Google and Johnson & Johnson partner to improve robotic surgery by helping surgeons see better
The Google X Life Sciences division is teaming up with Johnson & Johnson’s Ethicon subsidiary to build a new and improved platform for robotic surgery, according to Wired magazine.
Robotic surgery works best for operations that require small incisions and levels of precision that would be difficult for even the nimblest human, according to Wired. In a demo video from Intuitive Surgical, a multi-armed machine is dextrous enough to paint a tiny picture—while guided by a human, at least. Real-world applications include removing cancerous tissue, performing hysterectomies, and bypass surgery, according to Wired. The smaller incisions enabled by machines mean smaller scars and less bleeding for patients, according to the article.
Robotic surgery has faced certain obstacles, according to Wired. Dozens of lawsuits in the U.S. have been filed against Intuitive alleging that its da Vinci system has a higher rate of complications, including serious injuries and death. Even though the Food and Drug Administration eventually said that Intuitive had addressed all the agency’s concernsand approved a new version of the device, the company has continued to face allegations that its business practices allowed undertrained physicians to operate the devices, and that the devices themselves had critical problems, according to the Wired report.
A Google spokesperson wouldn’t talk to Wired in detail about the company’s partnership with Johnson & Johnson, but a few details are already available, according to the report.
Existing robotic surgery platforms, such as Intuitive Surgical’s da Vinci robots, have high-definition, 3-D capable endoscopes. A video feed gives a surgeon a view of your guts. Google says its goal is to use algorithms to analyze those on-screen images and do things like highlight blood vessels and display critical information on screen. A new system would “help surgeons see better during surgery or help them more easily access information they rely on as they operate.” Similar technology powers the image-editing tools in Google’s photos app, as well as automated YouTube upload analysis that can recognize pirated content, according to the Wired report.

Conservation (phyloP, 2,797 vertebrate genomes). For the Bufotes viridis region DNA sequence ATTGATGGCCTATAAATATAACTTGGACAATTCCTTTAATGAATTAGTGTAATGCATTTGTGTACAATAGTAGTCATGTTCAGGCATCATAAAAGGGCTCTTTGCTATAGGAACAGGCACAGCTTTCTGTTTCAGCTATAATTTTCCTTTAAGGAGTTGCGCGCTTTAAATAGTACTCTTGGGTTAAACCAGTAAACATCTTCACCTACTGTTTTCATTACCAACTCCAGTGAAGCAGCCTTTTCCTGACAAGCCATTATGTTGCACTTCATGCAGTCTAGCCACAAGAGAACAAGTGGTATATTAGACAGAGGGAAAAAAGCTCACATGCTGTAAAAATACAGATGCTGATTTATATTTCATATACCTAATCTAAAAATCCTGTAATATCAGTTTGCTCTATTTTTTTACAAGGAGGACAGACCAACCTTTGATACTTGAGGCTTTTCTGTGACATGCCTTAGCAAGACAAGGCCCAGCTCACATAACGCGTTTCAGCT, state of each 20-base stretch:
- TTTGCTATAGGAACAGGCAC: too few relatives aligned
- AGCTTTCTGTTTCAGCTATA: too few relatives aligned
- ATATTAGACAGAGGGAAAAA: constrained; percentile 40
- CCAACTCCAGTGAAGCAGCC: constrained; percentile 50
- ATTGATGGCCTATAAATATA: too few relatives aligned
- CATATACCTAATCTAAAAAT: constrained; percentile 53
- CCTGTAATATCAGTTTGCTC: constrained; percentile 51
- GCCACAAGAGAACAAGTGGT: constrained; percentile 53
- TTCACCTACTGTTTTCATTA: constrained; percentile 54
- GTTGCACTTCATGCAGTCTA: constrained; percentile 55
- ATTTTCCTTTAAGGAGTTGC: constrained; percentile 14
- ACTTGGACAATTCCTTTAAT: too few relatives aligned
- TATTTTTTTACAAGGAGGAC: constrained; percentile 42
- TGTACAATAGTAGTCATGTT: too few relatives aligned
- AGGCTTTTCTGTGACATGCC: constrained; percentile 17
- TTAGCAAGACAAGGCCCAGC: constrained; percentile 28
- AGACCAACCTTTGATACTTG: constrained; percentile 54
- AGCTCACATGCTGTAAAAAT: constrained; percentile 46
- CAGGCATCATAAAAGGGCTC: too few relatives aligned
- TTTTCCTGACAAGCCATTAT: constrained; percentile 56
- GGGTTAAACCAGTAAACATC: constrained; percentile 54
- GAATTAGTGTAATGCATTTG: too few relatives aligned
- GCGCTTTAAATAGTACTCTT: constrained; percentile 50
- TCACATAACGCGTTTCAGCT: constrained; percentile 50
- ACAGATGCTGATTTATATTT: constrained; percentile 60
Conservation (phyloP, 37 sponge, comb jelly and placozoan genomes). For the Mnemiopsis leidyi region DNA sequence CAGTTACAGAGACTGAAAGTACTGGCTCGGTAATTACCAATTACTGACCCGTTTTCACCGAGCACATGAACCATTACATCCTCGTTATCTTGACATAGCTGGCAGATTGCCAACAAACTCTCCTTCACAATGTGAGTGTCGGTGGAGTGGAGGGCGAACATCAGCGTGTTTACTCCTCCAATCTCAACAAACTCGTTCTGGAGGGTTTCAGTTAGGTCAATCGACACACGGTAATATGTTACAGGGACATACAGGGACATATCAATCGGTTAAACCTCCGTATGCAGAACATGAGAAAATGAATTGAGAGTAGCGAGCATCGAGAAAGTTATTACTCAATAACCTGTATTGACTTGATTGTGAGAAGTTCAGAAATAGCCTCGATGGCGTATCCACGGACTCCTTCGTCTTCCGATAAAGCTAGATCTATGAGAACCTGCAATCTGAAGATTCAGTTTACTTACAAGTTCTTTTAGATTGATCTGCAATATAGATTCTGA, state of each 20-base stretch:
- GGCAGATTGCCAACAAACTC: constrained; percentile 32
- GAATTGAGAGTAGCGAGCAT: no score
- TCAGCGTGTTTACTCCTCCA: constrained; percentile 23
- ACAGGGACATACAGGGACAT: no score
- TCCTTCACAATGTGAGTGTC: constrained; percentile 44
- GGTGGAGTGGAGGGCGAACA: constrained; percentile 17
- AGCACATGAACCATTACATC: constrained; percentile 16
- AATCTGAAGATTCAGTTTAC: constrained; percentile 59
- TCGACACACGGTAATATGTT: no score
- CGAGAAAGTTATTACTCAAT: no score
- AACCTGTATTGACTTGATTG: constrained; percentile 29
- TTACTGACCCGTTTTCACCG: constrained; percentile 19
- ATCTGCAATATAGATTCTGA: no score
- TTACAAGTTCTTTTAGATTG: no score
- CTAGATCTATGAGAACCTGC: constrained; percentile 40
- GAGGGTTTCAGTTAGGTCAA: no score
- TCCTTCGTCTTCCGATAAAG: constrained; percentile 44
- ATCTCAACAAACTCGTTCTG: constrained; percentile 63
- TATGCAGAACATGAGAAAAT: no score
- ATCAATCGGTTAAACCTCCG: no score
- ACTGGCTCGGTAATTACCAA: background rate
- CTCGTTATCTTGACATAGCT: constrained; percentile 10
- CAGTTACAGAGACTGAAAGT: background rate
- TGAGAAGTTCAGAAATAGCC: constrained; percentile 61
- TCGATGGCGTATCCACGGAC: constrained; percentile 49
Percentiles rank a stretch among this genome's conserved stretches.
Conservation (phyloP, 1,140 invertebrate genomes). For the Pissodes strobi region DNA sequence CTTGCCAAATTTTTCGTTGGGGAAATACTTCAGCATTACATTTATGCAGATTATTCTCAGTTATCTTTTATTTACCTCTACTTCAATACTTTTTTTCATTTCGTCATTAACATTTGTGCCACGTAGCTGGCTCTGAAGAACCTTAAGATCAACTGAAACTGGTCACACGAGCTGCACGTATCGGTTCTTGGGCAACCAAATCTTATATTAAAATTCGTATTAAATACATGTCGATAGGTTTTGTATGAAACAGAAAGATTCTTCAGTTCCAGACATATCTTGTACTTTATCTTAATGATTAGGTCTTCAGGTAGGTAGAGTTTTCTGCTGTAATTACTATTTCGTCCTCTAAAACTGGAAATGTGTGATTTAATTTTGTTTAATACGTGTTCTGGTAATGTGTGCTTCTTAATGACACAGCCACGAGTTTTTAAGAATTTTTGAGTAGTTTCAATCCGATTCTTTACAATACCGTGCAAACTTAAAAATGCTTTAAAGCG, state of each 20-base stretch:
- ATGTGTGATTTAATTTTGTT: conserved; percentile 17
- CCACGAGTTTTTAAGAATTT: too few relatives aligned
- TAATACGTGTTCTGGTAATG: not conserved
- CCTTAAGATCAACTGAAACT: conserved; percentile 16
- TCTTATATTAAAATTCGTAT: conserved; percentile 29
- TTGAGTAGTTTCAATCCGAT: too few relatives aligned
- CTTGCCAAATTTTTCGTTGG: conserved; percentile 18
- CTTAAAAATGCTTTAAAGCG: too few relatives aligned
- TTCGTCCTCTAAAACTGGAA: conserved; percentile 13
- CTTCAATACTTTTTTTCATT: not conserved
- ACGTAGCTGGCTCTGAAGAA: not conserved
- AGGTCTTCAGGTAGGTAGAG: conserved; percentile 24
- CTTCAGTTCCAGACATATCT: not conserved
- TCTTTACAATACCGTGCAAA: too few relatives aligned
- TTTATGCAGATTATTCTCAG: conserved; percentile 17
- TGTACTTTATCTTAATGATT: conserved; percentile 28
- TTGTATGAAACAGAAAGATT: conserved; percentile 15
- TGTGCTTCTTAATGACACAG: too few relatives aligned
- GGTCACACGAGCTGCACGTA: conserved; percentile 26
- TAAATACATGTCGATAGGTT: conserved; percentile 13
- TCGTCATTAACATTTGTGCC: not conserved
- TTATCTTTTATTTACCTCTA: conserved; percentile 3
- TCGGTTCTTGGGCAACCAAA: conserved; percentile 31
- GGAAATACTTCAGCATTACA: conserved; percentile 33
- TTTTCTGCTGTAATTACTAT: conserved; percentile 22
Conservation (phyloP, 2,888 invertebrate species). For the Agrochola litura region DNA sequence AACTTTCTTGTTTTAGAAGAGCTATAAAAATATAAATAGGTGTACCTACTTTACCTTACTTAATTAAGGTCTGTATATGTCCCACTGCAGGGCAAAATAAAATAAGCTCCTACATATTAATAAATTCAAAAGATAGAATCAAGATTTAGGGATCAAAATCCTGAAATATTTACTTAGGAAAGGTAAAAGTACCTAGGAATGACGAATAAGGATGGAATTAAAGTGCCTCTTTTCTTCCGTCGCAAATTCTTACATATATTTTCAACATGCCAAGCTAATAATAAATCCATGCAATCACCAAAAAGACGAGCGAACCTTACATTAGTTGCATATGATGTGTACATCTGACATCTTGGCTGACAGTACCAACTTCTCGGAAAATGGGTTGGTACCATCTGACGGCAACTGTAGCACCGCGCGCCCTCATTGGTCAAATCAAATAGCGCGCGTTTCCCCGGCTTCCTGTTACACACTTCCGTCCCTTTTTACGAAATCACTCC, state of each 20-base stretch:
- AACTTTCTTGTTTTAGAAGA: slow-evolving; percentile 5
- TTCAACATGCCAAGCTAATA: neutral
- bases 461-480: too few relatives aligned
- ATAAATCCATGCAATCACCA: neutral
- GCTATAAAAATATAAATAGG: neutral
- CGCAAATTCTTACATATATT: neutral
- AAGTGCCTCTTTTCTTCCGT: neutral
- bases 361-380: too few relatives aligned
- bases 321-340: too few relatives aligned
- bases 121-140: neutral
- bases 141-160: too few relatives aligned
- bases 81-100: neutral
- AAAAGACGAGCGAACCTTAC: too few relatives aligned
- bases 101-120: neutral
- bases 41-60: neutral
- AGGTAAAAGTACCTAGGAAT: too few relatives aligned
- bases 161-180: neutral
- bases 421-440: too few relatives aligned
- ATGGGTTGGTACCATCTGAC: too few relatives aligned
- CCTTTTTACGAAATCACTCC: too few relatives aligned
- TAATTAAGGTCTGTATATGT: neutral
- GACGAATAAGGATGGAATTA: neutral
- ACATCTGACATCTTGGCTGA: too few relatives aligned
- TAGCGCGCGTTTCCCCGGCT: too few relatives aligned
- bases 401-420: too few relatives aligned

A Johnson & Johnson spokesperson told Wired whatever the team comes up with might, for example, suggest the best places to make incisions based on the individual patient’s medical history—sort of a Google Maps for surgery. Google says it will not be involved in making the systems that actually control the surgical instruments.
Johnson & Johnson already works with Intuitive Surgical on components for the da Vinci system, and says it will continue to do so, but the Google partnership will be for an entirely different hardware-and-software product. A spokesperson told Wired the company hopes the new system will be more cost-effective for hospitals in developing nations, and that it’ll have an interface that improves a surgeon’s access to information during a procedure.
Given Google’s skill with software, it’s also tempting to hope that the company might actually make robot-assisted surgeries safer, according to Wired. Whether the Google-J&J partnership can do that remains to be seen. It needs to pass an antitrust hurdle, first, and even then the project will have a long research and development phase, according to the report. An actual product is still a year or two away. But Google knows how to build intuitive and straight-forward interfaces. Giving one of those to a surgeon controlling forceps- and scalpel-tipped robot arms operating inside the human body would be a net win, states Wired.